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Thread: Venting problem in my parent's house: Help

  1. #1

    Default Venting problem in my parent's house: Help

    Went home for the holidays and stumbled upon a plumbing problem at my parents 70's single story ranch house. It started when my mom showed me a leak in their bathroom ceiling coming through the drywall. I climbed into the unheated crawlspace above it and found that the main vent stack vented right into the crawlspace (does not penetrate the roof). Someone had attached a flexible dryer vent to it that led to the eave. This had a low point right above their bathroom in which water must have condensed and a hole developed leading to soaked insulation and a ruined ceiling.

    So, I want to fix this. Seems to me I have three possibilites (in order of hardness).

    1) Remove the dryer venting and let the vent leave it venting into the crawlspace. The roof has a continous ridge vent and vents along the eaves, so it is pretty well ventilated.

    2) Make a new vent that leads to the eave out of PVC pipe. This would attach to the 4" copper of the existing vent pipe via a no-hub or something. This piping would run basically horizontal and/or slight downhill (problem?).

    3) Continue the vent through the roof. Since they have a hand split cedar shake roof, this would be the hardest option.

    Any thoughts? I'm here on vacation and hope to leave soon (i.e. the easier the better).

    Thanks, and Happy Holidays!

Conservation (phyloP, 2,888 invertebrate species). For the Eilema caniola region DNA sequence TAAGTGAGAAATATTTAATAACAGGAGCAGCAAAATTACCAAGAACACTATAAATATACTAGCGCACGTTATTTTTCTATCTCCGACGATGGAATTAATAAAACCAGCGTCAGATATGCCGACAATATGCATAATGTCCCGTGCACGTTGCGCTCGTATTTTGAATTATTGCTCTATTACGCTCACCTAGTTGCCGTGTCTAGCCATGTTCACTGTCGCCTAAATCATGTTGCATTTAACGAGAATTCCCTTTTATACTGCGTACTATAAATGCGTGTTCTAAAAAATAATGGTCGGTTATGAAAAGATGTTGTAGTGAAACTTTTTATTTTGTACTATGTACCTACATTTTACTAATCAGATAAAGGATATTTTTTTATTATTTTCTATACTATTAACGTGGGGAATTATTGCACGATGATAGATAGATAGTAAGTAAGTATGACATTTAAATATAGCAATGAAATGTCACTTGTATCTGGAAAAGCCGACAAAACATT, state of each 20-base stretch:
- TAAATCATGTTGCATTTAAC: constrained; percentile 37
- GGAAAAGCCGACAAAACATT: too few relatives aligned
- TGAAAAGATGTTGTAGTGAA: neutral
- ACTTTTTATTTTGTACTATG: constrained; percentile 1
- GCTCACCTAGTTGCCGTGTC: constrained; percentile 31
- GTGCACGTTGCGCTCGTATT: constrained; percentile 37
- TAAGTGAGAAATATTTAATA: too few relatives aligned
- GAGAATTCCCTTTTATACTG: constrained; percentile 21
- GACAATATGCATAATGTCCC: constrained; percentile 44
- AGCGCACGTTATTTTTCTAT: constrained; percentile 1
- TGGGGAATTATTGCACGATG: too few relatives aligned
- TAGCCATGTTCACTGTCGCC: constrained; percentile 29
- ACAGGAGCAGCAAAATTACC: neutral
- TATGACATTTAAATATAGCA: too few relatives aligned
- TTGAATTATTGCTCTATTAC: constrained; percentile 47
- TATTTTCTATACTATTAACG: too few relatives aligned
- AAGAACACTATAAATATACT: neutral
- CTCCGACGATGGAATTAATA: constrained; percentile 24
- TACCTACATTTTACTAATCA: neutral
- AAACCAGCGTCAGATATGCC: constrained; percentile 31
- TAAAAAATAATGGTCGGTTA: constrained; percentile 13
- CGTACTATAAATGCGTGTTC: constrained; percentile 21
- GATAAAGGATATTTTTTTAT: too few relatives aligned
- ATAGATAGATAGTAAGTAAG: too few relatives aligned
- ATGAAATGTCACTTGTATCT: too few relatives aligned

2. #2
    Plumber jimbo's Avatar
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    Aug 2004
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    Although not my area of strong expertise, I think I can say with confidence that terminating the stack inside the attic crawl space, either straight up or routed "towards the eaves" with rigid or flexible duct is absolutely unacceptable. Besides the condensation and leaking issue you now have, you have the distinct possibility of sewer gases up there. The main stack vent needs to terminate about 2 feet above the roof line. Probably need the help of a roofer to put this through, flash it, and get the shingle situation patched in.

    How about some further comments from the "heavy guns" on this site!

  3. #3
    Retired Defense Industry Engineer jadnashua's Avatar
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    Sep 2004
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    I'm not a pro...so take that in stride. You need to get the vent outside. It doesn't have to go straight up, but should never angle down. To keep the height minimum, you could angle it up closer to the roof peak inside so that when you do penetrate the roof your 2' above the peak doesn't result in a flagpole. Other than potentially being slippery, cutting a hole in a shake roof should be easier than some other types. The flashings for these things are fairly easy, too. You'll want to brace the pipe a little, but not a big deal with the hangers available.
    Jim DeBruycker
    Important note - I'm not a pro
    Retired Defense Industry Engineer; Schluter 2.5-day Workshop Completed 2013, 2014

  4. #4

    Default Thanks

    Thanks for your advice. Unfortunately, my parents live in Clinton, NY in heart of the snow belt, so doing work on their roof is pretty hard right now. Because of your advice, they will be calling a roofer and having him patch in a vent though the roof ASAP (maybe not til Spring?). In the meantime, I installed a new semi-rigid metal dryer vent back to the eave (as it had been for the last 30 years until the old one sprung a leak) and secured it so it slopes downhill. This allowed me to feel fairly confident in going ahead and replacing their wet insulation and drywall. I will make sure that they follow through and get the vent fixed. Thanks again (and I'm not ignoring your advice by reinstalling the dryer vent, its just a temp solution).

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